Turkish-Born Scientist Is Nobel Laureate in Chemistry
Tuesday, November 17, 2015
In October, Aziz Sancar, a professor of medicine at the University of North Carolina, Chapel Hill, was awarded the 2015 Nobel Prize in Chemistry, along with two others, for his ground-breaking research in how human DNA repairs itself after it is damaged. Sancar did the research that garnered him the prize during the 1970s, while at Yale University.
Tomas Lindahl, a Swedish researcher based in the U.K. and Paul Modrich of Duke University are Sancar’s co-laureates for their own independent contributions in the field of DNA repair. Sancar is only the second Turk to win a Nobel prize and the first to do so for a scientific contribution. Orhan Pamuk, a fellow graduate from the University of Istanbul, won the literature Nobel in 2000.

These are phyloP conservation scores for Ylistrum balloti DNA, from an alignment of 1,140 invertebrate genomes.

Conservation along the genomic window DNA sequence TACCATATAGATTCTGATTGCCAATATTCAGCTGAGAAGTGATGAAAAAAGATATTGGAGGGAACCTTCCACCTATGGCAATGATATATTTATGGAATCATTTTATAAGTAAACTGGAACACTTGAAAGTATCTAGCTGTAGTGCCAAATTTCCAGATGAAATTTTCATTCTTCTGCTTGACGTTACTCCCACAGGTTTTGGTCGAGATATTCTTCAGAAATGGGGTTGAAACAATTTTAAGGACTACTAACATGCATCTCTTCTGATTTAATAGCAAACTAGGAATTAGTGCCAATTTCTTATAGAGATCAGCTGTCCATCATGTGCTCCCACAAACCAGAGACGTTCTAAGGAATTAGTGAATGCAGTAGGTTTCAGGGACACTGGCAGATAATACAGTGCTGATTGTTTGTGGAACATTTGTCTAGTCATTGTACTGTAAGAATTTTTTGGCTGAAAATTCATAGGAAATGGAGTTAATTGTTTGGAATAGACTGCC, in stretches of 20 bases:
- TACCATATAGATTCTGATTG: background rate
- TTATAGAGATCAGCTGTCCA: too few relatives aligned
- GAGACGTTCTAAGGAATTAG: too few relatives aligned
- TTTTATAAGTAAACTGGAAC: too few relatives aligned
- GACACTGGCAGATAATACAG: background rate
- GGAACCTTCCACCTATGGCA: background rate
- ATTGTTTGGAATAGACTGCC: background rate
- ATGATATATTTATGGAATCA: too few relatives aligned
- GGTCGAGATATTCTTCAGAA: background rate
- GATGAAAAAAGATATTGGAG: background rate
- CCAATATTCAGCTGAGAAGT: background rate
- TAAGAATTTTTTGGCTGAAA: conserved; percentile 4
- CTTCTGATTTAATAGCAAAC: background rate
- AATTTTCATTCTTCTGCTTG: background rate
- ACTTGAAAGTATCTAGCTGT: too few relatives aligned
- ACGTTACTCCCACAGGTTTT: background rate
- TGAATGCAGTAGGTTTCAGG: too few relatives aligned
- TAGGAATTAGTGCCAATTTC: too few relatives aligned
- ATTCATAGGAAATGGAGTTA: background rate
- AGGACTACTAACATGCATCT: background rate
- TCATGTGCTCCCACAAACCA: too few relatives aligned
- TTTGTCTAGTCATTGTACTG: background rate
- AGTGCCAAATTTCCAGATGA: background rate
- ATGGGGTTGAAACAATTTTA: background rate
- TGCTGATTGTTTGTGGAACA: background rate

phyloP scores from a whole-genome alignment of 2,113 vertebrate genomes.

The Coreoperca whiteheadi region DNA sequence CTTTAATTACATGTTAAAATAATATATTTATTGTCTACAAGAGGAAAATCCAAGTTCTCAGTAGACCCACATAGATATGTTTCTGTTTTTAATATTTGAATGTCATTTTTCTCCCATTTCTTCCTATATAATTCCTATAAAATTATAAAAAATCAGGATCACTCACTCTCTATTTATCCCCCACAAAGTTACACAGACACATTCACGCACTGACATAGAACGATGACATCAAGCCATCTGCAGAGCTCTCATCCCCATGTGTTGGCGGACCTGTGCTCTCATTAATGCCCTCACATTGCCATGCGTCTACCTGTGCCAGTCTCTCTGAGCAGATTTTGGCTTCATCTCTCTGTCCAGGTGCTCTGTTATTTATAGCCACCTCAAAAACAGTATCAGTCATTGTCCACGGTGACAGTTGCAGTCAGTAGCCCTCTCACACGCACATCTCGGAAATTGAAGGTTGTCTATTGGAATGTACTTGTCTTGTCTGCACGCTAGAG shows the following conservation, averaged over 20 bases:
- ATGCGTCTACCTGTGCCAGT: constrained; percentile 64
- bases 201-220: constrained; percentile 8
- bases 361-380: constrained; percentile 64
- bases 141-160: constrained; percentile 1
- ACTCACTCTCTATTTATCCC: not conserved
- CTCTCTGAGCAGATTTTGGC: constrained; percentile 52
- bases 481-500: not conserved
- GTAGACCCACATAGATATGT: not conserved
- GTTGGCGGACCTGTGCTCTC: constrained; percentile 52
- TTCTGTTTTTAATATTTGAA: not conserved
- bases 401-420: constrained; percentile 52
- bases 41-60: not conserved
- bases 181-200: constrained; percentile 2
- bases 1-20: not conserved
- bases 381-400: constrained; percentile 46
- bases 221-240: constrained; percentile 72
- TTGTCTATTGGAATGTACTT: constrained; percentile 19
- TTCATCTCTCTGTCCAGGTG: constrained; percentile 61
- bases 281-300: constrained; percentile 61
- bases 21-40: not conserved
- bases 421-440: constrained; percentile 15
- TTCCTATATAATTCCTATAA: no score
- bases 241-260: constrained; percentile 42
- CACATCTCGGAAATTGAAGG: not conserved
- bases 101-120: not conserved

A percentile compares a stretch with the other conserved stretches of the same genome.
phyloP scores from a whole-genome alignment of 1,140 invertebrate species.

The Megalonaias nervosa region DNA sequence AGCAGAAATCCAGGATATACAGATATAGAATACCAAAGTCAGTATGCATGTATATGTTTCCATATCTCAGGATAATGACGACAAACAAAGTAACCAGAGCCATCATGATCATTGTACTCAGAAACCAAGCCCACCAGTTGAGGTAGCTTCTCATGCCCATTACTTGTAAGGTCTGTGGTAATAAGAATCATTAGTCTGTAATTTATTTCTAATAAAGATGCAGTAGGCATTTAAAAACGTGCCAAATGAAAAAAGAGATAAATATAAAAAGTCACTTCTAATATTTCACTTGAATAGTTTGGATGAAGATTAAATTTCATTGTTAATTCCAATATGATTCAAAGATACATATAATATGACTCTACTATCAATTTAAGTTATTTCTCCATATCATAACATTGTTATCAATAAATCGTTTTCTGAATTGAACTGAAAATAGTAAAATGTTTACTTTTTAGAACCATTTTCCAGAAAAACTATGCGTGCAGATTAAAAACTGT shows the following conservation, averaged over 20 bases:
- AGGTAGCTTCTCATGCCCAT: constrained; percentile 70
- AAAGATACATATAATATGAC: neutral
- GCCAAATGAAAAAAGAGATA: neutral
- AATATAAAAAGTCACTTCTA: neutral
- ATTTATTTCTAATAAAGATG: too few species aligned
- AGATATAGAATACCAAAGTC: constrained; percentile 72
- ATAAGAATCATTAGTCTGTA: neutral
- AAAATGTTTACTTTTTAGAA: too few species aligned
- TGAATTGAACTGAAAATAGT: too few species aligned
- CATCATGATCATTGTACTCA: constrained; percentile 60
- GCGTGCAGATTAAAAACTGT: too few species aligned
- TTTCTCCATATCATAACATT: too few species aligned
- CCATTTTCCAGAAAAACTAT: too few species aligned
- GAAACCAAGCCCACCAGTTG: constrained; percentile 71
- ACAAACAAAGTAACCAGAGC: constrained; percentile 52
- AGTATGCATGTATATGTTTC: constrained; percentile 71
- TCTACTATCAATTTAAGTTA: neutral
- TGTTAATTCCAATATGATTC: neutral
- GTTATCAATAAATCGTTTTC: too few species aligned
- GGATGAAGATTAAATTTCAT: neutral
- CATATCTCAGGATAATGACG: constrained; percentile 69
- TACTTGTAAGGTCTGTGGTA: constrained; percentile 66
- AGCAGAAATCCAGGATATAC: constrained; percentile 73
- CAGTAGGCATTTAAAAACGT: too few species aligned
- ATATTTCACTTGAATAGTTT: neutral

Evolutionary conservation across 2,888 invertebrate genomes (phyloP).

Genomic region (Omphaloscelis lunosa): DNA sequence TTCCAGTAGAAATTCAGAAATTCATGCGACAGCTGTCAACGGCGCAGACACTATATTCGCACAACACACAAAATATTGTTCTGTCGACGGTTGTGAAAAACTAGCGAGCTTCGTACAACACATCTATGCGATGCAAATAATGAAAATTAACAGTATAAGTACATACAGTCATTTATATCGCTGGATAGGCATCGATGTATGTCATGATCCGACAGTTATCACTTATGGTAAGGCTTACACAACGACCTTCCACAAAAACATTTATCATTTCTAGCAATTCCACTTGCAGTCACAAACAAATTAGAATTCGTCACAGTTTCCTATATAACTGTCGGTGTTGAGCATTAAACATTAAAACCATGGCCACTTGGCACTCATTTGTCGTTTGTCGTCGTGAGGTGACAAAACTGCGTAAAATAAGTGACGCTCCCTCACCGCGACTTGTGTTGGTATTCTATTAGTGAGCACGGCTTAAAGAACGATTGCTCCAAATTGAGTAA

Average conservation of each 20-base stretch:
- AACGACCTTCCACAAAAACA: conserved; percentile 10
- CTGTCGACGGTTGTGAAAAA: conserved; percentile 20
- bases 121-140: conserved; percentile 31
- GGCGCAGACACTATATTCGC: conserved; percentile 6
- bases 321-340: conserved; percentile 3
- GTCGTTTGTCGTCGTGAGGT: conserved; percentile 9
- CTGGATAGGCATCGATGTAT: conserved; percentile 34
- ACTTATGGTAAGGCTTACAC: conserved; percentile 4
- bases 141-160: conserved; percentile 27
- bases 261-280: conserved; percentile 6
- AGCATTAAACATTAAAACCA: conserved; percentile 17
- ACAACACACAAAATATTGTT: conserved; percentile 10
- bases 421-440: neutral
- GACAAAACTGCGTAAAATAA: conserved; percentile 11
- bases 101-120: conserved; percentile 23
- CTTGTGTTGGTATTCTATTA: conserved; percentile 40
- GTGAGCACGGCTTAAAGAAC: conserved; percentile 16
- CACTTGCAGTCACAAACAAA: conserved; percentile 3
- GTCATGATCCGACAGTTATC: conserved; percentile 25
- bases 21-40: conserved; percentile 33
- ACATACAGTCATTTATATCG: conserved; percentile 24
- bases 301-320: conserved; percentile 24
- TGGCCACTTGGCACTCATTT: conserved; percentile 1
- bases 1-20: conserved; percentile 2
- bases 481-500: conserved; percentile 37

Sancar was born in one of eight children to Turkish farmers. Neither of his parents had received a formal education, but Sancar’s parents placed a great deal of emphasis on education: Sancar and all of his siblings went on to earn degrees.
Although he is proud of his Turkish heritage and hopes to set an example for young Turks interested in science, Sancar’s contributions have helped to bolster American research, at Yale and UNC, in particular, for more than four decades. The important contributions that Sancar has made to science underscore how crucial global talent is to American institutions.
In order for American research and educational institutions to remain competitive on an international level, they must be able to attract the best talent from around the world. Immigration rules, such as the H-1B visa program that allows highly-talented individuals to live and work in the U.S., go some way in boosting American competitiveness. However, quotas and bureaucratic quagmires obstruct the path to the U.S. for some of the world’s best talent.
Immigration reform that eases the way for global talent to live and work in the United States is crucial for the U.S. to remain academically competitive on an international scale.